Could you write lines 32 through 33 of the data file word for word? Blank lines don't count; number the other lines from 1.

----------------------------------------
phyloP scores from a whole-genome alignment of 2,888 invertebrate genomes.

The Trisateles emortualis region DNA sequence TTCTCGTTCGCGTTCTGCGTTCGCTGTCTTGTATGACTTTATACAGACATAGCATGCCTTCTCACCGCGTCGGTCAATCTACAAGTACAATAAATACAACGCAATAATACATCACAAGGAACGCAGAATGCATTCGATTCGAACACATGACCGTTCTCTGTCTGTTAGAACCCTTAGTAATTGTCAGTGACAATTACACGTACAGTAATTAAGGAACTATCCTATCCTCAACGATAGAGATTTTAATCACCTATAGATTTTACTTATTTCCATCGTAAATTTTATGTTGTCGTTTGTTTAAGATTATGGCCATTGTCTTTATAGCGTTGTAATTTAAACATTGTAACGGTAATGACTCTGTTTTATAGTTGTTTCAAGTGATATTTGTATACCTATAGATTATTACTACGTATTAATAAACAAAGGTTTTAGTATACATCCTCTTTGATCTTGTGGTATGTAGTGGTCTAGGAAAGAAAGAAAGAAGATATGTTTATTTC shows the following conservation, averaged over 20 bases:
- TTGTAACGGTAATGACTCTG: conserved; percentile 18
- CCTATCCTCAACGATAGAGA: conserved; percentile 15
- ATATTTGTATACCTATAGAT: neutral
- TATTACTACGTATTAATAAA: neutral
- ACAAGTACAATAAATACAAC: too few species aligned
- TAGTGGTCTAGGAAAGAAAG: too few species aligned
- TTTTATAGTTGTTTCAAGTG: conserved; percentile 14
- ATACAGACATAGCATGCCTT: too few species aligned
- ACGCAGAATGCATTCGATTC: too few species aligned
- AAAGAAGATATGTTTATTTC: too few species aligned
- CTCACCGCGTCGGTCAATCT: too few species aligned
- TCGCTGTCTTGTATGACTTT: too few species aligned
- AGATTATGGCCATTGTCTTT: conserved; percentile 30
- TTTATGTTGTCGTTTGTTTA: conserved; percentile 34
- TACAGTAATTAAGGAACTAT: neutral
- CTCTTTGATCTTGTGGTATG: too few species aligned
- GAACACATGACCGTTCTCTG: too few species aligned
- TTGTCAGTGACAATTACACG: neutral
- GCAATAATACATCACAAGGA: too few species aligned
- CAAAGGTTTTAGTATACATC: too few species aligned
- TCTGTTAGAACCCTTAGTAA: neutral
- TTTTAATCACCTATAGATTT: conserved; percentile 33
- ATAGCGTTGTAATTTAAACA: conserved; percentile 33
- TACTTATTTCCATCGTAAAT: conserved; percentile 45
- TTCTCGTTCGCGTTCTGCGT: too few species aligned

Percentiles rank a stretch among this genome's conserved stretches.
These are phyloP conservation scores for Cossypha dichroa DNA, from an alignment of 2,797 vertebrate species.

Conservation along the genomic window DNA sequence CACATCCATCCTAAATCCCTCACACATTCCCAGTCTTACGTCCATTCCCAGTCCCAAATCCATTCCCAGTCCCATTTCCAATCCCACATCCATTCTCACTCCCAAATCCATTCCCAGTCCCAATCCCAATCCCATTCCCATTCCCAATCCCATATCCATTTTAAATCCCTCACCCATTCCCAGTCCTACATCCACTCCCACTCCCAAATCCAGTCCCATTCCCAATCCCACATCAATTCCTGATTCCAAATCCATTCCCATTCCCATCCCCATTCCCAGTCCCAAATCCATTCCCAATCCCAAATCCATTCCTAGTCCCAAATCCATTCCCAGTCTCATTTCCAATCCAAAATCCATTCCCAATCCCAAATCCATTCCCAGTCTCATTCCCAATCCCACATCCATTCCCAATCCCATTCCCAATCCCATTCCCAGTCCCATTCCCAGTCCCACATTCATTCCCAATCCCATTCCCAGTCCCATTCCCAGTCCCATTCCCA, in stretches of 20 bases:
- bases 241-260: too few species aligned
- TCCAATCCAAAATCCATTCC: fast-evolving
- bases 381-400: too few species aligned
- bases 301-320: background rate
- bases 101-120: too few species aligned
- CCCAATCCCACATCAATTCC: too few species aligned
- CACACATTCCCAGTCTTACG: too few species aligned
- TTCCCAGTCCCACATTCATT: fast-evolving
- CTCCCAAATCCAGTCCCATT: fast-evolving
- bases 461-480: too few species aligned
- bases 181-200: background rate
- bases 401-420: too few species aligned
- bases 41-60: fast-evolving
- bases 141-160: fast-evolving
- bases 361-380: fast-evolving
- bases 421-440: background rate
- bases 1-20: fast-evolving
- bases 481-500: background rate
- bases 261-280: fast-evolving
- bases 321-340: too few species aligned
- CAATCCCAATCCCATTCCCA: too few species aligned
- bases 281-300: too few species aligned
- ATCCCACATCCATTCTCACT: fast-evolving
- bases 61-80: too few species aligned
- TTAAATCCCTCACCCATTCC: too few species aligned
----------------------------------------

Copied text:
- TCCAATCCAAAATCCATTCC: fast-evolving
- bases 381-400: too few species aligned